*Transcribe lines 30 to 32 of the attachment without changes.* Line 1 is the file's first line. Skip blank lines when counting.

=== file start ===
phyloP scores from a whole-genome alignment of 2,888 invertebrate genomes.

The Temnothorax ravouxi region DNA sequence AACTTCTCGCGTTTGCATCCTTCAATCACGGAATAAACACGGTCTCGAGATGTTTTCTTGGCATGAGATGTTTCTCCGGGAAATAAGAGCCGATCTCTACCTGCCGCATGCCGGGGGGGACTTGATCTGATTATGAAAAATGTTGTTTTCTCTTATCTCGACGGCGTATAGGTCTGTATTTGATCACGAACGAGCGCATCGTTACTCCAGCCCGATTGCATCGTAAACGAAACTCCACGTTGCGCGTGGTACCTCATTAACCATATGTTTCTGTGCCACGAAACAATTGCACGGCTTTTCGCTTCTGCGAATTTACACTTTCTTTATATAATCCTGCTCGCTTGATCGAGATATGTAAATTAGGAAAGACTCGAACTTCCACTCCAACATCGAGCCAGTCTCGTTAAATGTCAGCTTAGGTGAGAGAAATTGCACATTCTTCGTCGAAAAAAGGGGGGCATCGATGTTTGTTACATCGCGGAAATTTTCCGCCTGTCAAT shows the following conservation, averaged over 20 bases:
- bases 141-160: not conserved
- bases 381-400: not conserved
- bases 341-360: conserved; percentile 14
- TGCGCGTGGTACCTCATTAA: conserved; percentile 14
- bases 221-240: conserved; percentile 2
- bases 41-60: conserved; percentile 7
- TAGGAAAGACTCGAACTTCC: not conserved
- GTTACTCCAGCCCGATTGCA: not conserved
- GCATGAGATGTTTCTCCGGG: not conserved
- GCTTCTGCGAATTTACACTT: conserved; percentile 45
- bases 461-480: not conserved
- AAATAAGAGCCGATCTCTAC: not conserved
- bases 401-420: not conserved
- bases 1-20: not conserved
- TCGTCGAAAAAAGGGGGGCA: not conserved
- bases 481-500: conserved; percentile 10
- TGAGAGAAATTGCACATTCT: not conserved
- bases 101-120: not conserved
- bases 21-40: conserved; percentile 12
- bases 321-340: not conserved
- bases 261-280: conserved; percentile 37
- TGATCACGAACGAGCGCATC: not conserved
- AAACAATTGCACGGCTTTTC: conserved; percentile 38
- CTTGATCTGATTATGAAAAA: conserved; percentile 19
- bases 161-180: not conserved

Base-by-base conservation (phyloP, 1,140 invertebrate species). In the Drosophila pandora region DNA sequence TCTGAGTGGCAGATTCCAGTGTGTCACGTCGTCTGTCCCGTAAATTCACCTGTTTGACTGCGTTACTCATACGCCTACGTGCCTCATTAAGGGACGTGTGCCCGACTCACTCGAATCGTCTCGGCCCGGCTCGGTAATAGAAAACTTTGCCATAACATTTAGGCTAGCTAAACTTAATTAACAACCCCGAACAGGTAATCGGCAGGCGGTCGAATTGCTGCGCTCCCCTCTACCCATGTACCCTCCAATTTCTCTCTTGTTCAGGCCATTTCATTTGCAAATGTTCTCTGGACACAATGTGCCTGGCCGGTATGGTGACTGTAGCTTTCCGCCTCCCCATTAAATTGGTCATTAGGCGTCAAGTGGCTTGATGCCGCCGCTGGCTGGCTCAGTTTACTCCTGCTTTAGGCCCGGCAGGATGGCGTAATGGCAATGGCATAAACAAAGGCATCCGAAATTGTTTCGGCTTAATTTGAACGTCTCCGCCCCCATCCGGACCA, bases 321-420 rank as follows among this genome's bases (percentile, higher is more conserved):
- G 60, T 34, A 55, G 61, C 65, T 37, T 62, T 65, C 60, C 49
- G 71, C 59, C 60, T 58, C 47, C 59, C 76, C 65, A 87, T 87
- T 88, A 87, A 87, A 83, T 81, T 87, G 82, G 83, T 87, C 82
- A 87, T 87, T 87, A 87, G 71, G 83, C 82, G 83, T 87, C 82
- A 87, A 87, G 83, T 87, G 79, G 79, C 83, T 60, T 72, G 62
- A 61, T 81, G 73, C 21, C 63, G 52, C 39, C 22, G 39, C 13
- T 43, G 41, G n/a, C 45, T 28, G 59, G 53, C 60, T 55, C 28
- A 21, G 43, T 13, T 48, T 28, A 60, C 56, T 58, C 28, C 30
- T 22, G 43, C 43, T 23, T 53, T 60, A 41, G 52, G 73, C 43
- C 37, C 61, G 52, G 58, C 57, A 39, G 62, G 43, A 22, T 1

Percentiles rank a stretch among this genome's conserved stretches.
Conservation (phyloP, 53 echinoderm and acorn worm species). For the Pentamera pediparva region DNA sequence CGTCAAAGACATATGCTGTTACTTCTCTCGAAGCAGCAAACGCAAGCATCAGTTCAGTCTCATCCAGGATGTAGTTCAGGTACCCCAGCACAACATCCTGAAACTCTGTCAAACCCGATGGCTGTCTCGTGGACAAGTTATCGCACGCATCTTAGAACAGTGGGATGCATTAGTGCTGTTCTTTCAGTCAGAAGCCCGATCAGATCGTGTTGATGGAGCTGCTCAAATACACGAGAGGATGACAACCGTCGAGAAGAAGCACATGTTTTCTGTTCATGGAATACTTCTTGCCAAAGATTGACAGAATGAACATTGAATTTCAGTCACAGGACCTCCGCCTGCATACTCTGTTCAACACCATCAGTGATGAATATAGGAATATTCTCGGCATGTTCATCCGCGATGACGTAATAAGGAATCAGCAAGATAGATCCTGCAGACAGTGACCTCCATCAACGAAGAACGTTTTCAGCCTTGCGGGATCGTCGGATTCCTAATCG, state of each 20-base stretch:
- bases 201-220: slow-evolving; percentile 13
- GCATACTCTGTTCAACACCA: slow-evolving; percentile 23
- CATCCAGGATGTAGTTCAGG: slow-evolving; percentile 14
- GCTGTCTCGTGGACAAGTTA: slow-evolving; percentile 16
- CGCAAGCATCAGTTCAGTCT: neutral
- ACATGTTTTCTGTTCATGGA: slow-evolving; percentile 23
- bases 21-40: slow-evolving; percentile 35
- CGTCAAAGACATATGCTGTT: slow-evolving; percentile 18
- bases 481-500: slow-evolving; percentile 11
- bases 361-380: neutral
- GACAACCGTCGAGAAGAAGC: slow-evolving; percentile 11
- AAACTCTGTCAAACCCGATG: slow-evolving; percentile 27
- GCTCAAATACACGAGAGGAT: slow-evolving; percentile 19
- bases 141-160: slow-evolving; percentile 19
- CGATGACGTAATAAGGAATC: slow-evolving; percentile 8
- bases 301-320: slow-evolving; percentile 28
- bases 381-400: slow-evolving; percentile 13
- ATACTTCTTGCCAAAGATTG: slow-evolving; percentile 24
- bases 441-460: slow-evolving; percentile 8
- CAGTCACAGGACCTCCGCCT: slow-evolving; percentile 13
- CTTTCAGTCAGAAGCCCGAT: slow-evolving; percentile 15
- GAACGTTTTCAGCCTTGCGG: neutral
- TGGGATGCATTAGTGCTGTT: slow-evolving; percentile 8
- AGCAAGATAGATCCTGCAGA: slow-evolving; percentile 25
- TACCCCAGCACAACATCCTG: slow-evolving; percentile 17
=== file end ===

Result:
- G 71, C 59, C 60, T 58, C 47, C 59, C 76, C 65, A 87, T 87
- T 88, A 87, A 87, A 83, T 81, T 87, G 82, G 83, T 87, C 82
- A 87, T 87, T 87, A 87, G 71, G 83, C 82, G 83, T 87, C 82